GCNPI={E, (12), (13), (23), (123), (132), E*, (12)*, (13)*,(23)*, (123)*, (132)*}GCNPI = {E, (12), (13), (23), (123), (132)} x {E, E*}Number of elements = 3! x 2 = 6 x 2 = 12Number of ways of permutingthree identical nuclei

GCNPI = {E, (12), (13), (23), (123), (132)} x{E, (45)} x {E, E*}(45), (12)(45), (13)(45), (23)(45), (123)(45), (132)(45),E*, (12)*, (13)*, (23)*, (123)*, (132)*,(45)*, (12)(45)*, (13)(45)*, (23)(45)*, (123)(45)*, (132)(45)*}Number of elements = 3! x 2! x 2 = 6 x 2 x 2 = 24The CNPI Group of C3H2ID = {E, (12), (13), (23), (123), (132),

Number of elements = 3! x 2! x 2 = 6 x 2 x 2 = 24If there are n1 nuclei of type 1, n2 oftype 2, n3 of type 3, etc then the totalnumber of elements in the CNPI groupis n1! x n2! x n3!... x 2.

H5TheAllene moleculeC1C2C3H4Number of elements = 3! x 4! x 2 = 6 x 24 x 2 = 288H7H6C3H4The CNPI group of allene

H5TheAllene moleculeC1C2C3H4Number of elements = 3! x 4! x 2 = 6 x 24 x 2 = 288H7H6C3H4The CNPI group of alleneSample elements: (456), (12)(567), (4567), (45)(67)(123)

H5TheAllene moleculeC1C2C3H4Number of elements = 3! x 4! x 2 = 6 x 24 x 2 = 288H7H6C3H4The CNPI group of allene00H00HC3H4O4How many elements?

H5TheAllene moleculeC1C2C3H4Number of elements = 3! x 4! x 2 = 6 x 24 x 2 = 288H7H6C3H4The CNPI group of allene00H00H3! x 4! x 4! x 2 = 6912 C3H4O4

Number of elements in the CNPI groups of variousmoleculesThe size of the CNPI group depends only on the chemical formula(C6H6)2 12! x 12! x 2 4.6 x 1017Just need the chemical formula todetermine the CNPI group. Can be BIG

An important numberMolecule PG h(PG) h(CNPIG) h(CNPIG)/h(PG)

H2O C2v 4 2!x2=4 1

PH3 C3v 6 3!x2=12 2

Allene D2d 8 4!x3!x2=288 36 C3H4

Benzene D6h 24 6!x6!x2=1036800 43200C6H622This number means something!End of Review of Lecture OneANY QUESTIONS OR COMMENTS?

CNPI group symmetry is based on energy invariance Symmetry operations are operations that leave the energy of the system (a molecule in our case) unchanged.Using quantum mechanics:

A symmetry operation is an operation that commutes with the Hamiltonian:

RHn = HRn

(12) E* 1 1 1 -1 -1 -1 -1 1 E 1111(12)* 1 -1 1-1A1A2B1B2The character table of the CNPIgroup of the water moleculeIt is called C2v(M)

(12) E* 1 1 1 -1 -1 -1 -1 1 E 1111(12)* 1 -1 1-1A1A2B1B2The character table of the CNPIgroup of the water moleculeIt is called C2v(M)Now to explain how we labelenergy levels using irreducible representations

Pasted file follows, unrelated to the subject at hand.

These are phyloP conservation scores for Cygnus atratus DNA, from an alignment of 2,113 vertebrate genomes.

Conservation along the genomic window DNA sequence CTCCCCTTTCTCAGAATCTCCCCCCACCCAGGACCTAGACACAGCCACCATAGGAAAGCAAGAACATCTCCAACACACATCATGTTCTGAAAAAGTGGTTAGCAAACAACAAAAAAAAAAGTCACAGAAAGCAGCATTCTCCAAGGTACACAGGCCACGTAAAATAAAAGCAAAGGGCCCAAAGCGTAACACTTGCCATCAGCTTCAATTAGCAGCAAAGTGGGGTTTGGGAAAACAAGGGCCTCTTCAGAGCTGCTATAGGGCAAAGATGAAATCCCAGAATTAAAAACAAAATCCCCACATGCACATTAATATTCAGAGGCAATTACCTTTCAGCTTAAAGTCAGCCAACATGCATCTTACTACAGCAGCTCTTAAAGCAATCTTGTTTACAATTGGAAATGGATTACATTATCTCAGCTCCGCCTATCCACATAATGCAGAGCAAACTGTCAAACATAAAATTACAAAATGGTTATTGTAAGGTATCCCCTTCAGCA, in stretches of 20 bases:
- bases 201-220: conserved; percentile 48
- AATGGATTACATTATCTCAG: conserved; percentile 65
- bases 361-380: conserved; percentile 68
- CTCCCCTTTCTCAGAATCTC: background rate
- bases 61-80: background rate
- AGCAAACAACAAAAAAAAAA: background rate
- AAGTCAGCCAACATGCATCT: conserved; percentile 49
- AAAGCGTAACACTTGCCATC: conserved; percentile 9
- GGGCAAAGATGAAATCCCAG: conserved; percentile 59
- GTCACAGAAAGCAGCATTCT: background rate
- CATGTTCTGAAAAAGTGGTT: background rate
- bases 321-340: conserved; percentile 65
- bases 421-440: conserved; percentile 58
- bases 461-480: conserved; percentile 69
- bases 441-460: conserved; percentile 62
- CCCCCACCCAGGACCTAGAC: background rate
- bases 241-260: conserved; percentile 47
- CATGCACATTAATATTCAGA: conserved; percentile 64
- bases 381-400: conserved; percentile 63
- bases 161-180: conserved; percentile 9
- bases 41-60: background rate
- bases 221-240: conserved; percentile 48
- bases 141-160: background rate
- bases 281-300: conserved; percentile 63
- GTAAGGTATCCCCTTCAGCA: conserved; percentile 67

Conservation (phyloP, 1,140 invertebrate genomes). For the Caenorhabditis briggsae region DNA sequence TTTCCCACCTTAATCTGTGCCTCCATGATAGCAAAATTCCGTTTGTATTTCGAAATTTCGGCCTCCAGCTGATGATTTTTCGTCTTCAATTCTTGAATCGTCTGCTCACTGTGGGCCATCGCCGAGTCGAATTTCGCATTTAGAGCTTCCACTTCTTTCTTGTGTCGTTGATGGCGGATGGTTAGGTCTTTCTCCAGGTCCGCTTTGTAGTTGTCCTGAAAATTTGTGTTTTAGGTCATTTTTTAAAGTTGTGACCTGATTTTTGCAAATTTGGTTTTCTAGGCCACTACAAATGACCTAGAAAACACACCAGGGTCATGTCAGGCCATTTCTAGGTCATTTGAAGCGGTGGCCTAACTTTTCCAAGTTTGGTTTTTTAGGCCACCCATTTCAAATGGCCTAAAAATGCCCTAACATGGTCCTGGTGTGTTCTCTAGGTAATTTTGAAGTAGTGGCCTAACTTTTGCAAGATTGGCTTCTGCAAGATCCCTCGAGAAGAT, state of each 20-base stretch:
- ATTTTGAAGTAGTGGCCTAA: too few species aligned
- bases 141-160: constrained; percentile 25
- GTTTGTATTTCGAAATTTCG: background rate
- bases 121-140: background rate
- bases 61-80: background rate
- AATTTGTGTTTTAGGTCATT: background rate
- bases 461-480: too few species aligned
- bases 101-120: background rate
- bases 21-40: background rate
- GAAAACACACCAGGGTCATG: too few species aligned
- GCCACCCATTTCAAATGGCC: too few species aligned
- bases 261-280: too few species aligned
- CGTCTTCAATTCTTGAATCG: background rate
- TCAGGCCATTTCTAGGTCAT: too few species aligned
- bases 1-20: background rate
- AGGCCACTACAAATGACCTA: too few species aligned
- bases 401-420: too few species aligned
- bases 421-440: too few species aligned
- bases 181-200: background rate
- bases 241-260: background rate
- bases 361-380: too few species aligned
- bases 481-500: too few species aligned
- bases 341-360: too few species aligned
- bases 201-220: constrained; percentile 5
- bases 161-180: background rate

Labelling energy levelsRH = RE Since RH = HR and E is a number, this leads to HR = ER. H = EE is nondegenerate. Thus R = c.

But R2 = identity. Thus c2 = 1, so c = 1 and R = For the water molecule (no degeneracies, and R2 = identity for all R) :H(R) = E(R)The eigenfunctions have symmetryR = (12), E* or (12)*

+ Parity- Parityx1+(x)x3+(x)x2-(x) +(-x) = +(x)-(-x) = --(x)Eigenfunctions of Hmust satisfyE* = R = E*

E*(xi) = E*(xi), a new function.

E*(xi) = (E*xi) = (-xi) = (xi)

Since E*(xi) can only be (xi)This is different from Wigners approachSee PRB and Howard (1983)

+ Parity- Parityx1+(x)x3+(x)x2-(x) +(-x) = +(x)-(-x) = --(x)Eigenfunctions of Hmust satisfyE* = and (12) =

There are four symmetry types of H2O wavefunction (12) E* 1 1 1 -1 -1 -1 -1 1 E 1111(12)* 1 -1 1-1A1A2B1B2R = A2 x B1 = B2, B1 x B2 = A2, B1 x A2 x B2 = A1

The Symmetry Labels of the CNPI Group of H2O (12) E* 1 1 1 -1 -1 -1 -1 1 E 1111(12)* 1 -1 1-1A1A2B1B2A2 x B1 = B2, B1 x B2 = A2, B1 x A2 x B2 = A1aHbd = 0 if symmetries of a and b are different. abd = 0 if symmetry of product is not A1We are labelling the states using the irreps of the CNPI group

The Symmetry Labels of the CNPI Group of H2O (12) E* 1 1 1 -1 -1 -1 -1 1 E 1111(12)* 1 -1 1-1A1A2B1B2aHbd = 0 if symmetries of a and b are different. abd = 0 if symmetry of product is not A1E=+1 (12) =+1 E*=-1 (12)*=-1Thus, for example, a wavefunction of A2 symmetry will generate the A2 representation:

The Symmetry Labels of the CNPI Group of H2O (12) E* 1 1 1 -1 -1 -1 -1 1 E 1111(12)* 1 -1 1-1A1A2B1B2aHbd = 0 if symmetries of a and b are different. abd = 0 if symmetry of product is not A1E=+1 (12) =+1 E*=-1 (12)*=-1Thus, for example, a wavefunct